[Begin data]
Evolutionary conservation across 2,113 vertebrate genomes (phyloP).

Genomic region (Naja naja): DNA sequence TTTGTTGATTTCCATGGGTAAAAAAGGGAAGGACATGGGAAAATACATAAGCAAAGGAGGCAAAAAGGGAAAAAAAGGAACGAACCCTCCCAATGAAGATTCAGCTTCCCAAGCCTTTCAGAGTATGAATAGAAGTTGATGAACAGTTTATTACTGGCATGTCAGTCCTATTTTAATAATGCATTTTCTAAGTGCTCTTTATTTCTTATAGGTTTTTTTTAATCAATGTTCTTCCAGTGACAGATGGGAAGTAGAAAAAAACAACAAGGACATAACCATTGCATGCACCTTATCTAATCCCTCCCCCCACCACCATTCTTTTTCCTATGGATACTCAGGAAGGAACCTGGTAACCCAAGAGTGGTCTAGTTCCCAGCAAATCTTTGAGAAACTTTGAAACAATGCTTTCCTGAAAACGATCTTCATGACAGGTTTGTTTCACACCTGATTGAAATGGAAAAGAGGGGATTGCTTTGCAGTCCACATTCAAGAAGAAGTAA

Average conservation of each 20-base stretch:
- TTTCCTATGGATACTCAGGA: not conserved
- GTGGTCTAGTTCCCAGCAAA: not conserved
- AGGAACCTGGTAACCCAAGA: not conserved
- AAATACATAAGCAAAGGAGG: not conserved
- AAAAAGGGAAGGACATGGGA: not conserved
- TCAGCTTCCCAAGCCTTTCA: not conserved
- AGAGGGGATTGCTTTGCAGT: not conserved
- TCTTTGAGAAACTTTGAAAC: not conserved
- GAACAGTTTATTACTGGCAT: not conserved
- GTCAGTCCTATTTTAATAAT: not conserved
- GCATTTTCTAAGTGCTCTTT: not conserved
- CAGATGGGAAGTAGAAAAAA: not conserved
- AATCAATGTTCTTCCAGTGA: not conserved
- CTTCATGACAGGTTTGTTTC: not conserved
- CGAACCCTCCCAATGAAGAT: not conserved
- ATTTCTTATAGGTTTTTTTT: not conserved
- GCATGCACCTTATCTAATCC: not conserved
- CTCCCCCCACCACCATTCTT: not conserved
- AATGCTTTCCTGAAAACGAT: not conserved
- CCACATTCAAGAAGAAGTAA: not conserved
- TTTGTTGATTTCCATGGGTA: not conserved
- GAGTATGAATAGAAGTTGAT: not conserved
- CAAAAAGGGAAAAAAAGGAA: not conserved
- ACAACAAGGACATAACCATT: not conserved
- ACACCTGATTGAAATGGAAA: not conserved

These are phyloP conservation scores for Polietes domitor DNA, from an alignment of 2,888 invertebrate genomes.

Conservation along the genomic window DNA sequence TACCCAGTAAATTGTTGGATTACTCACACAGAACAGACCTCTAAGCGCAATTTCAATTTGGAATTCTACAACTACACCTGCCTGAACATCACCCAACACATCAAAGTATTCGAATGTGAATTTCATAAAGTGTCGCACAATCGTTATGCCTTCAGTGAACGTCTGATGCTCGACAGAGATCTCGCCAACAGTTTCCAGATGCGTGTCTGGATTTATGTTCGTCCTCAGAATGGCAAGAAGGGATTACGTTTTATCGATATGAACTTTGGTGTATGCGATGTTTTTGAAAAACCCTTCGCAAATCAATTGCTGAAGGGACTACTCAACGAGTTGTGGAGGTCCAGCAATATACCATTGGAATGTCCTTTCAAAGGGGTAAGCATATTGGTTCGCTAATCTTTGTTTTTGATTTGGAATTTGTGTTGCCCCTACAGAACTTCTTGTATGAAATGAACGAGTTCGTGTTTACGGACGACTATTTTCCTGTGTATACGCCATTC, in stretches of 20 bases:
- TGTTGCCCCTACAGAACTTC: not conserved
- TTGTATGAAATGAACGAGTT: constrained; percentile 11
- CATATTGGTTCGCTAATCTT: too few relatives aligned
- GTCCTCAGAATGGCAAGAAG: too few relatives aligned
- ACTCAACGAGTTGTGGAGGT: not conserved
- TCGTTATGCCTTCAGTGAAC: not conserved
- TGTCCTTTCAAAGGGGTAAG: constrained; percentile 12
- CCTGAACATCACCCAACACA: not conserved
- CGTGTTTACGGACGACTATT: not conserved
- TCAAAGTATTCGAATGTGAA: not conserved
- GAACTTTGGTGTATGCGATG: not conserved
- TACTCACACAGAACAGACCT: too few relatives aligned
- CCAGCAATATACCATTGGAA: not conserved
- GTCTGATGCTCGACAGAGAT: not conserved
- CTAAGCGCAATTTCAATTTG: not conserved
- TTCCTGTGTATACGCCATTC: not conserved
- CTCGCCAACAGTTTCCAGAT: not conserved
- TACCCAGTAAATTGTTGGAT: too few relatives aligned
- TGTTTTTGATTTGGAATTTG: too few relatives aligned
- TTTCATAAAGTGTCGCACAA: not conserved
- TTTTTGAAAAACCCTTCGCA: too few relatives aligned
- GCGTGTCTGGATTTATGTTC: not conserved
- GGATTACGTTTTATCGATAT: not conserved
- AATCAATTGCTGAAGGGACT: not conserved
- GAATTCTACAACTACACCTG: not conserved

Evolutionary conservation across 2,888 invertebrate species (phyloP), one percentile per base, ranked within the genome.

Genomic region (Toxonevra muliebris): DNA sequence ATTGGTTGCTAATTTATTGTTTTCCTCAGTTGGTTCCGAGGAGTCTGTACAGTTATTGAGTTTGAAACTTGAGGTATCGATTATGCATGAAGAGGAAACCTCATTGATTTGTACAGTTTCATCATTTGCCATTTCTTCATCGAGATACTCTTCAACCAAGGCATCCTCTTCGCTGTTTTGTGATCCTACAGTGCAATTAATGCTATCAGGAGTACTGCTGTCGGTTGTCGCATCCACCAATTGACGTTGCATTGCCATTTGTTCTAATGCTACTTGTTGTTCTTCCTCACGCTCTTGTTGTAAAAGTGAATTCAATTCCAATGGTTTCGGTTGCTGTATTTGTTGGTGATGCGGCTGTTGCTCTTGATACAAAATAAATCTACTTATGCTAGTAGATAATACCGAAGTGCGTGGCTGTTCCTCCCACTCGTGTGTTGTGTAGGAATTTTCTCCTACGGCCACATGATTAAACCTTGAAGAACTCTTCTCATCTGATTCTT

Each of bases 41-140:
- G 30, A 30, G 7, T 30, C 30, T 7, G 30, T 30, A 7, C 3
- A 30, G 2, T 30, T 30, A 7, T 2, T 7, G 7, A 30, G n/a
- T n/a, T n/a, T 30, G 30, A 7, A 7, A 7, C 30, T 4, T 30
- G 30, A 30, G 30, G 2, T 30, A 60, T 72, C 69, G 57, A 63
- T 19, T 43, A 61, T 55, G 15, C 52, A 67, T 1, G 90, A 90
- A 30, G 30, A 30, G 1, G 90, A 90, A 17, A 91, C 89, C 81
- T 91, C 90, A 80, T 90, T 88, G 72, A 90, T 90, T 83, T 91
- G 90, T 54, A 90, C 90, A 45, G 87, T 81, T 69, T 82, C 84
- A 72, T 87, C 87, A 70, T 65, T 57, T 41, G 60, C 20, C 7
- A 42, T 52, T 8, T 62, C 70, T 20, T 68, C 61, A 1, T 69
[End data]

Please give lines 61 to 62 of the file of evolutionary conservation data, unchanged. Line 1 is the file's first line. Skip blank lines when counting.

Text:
- T n/a, T n/a, T 30, G 30, A 7, A 7, A 7, C 30, T 4, T 30
- G 30, A 30, G 30, G 2, T 30, A 60, T 72, C 69, G 57, A 63